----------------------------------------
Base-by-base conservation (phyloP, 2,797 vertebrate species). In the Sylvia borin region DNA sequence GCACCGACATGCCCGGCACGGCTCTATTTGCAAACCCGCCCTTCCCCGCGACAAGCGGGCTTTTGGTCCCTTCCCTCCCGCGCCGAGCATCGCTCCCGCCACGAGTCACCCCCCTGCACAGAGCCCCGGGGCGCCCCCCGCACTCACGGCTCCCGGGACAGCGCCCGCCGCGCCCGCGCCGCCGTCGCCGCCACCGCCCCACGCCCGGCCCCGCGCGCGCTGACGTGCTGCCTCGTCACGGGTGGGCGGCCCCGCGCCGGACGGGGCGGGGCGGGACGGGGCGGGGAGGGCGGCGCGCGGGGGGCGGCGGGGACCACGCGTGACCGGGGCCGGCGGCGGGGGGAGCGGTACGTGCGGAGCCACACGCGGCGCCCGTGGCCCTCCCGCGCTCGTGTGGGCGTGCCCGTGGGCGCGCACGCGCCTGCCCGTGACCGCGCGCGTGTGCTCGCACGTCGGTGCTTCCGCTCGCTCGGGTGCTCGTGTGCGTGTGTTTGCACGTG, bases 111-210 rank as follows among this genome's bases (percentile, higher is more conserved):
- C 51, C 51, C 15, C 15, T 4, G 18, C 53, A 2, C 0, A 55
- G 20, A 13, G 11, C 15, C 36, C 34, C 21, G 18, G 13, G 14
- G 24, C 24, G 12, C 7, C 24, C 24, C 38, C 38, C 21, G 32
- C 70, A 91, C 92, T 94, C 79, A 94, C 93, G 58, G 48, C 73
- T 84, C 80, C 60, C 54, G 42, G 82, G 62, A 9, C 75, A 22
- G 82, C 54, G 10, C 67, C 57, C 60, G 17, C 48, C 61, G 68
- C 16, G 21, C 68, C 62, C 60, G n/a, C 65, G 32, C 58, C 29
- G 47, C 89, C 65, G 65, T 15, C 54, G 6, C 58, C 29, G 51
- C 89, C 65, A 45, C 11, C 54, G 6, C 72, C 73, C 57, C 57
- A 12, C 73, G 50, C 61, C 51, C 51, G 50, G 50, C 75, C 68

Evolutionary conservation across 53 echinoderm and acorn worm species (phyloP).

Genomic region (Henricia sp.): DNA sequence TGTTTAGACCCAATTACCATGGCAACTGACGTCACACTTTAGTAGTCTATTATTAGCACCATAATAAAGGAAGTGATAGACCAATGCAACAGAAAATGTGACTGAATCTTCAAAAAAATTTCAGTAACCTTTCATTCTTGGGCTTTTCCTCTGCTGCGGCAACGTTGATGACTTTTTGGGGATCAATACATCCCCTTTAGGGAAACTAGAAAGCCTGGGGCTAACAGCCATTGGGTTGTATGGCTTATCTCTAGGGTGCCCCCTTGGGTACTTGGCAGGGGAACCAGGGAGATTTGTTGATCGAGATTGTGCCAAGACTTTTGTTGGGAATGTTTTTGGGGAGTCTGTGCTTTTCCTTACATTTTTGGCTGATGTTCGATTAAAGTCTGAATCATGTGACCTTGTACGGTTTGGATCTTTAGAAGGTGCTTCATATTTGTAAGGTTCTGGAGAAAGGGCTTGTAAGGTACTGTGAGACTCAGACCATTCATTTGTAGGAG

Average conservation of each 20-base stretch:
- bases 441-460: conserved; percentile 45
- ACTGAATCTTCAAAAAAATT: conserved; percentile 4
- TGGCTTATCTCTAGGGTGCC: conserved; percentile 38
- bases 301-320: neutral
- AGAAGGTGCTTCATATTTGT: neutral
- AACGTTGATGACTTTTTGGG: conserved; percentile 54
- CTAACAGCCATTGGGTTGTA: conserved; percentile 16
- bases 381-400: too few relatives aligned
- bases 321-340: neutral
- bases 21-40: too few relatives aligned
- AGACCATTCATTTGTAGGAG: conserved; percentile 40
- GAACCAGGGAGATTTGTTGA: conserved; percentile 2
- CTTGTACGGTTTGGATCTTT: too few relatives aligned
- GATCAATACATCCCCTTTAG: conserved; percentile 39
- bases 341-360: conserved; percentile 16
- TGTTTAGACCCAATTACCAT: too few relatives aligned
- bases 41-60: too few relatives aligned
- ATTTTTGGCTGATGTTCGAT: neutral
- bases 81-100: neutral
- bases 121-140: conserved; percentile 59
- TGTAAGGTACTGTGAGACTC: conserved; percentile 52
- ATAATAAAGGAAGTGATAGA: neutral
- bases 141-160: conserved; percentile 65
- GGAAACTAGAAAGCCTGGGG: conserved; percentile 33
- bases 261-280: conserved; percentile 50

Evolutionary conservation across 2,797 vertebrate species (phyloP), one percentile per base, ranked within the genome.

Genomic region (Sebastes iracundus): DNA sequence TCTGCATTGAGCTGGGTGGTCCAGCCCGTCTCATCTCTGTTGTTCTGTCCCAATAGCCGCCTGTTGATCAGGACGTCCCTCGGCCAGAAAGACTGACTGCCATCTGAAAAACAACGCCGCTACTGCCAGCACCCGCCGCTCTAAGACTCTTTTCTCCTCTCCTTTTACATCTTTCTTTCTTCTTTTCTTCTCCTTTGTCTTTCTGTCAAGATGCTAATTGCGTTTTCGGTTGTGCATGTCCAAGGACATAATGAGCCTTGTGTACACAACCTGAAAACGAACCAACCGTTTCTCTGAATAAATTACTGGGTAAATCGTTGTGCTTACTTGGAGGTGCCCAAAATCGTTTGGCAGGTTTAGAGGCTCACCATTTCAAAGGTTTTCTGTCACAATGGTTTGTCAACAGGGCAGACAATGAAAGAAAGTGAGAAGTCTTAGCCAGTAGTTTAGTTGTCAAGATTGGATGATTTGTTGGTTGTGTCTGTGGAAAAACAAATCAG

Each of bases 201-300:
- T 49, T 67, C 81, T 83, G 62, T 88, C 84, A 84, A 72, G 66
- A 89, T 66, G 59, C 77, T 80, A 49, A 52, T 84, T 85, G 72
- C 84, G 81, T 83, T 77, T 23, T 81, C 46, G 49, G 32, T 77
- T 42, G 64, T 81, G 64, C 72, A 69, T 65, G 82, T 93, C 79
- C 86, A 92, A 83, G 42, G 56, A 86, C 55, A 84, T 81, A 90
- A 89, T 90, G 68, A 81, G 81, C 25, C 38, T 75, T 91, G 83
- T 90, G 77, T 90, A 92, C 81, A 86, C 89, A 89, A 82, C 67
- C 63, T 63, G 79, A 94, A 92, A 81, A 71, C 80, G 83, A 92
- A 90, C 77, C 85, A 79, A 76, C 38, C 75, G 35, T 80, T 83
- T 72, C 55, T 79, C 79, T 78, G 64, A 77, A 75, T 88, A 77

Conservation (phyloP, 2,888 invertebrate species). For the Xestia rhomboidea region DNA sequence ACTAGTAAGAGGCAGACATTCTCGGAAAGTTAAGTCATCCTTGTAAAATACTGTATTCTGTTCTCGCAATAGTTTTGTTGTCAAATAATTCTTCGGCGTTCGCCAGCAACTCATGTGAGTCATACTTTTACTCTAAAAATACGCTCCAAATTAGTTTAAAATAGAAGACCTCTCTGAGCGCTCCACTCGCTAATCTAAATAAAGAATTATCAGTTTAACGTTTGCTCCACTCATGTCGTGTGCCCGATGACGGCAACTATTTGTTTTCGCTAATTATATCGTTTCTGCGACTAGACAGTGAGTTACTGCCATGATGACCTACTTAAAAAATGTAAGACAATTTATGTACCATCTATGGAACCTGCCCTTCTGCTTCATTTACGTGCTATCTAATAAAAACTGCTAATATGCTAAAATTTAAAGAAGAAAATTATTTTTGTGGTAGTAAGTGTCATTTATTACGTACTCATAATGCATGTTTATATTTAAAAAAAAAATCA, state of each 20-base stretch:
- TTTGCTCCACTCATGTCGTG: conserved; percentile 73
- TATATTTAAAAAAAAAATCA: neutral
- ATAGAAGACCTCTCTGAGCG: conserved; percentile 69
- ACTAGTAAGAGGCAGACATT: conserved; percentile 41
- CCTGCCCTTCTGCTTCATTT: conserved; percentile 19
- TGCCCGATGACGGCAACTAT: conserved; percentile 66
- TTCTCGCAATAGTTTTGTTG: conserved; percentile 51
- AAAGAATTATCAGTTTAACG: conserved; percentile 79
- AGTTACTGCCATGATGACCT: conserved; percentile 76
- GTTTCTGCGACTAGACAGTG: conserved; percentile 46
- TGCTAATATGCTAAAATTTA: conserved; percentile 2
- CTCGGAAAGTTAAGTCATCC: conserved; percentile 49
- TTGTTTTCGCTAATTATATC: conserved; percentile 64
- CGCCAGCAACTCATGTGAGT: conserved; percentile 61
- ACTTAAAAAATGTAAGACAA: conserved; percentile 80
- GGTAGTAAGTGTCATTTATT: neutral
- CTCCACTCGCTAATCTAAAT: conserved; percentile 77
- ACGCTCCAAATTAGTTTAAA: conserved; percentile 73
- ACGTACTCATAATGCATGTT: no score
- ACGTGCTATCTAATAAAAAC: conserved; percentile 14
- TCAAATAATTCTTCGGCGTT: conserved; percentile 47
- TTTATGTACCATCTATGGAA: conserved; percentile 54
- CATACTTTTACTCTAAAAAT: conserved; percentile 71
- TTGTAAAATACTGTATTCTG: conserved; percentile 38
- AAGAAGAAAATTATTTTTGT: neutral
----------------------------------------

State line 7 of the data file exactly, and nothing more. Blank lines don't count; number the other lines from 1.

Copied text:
- G 82, C 54, G 10, C 67, C 57, C 60, G 17, C 48, C 61, G 68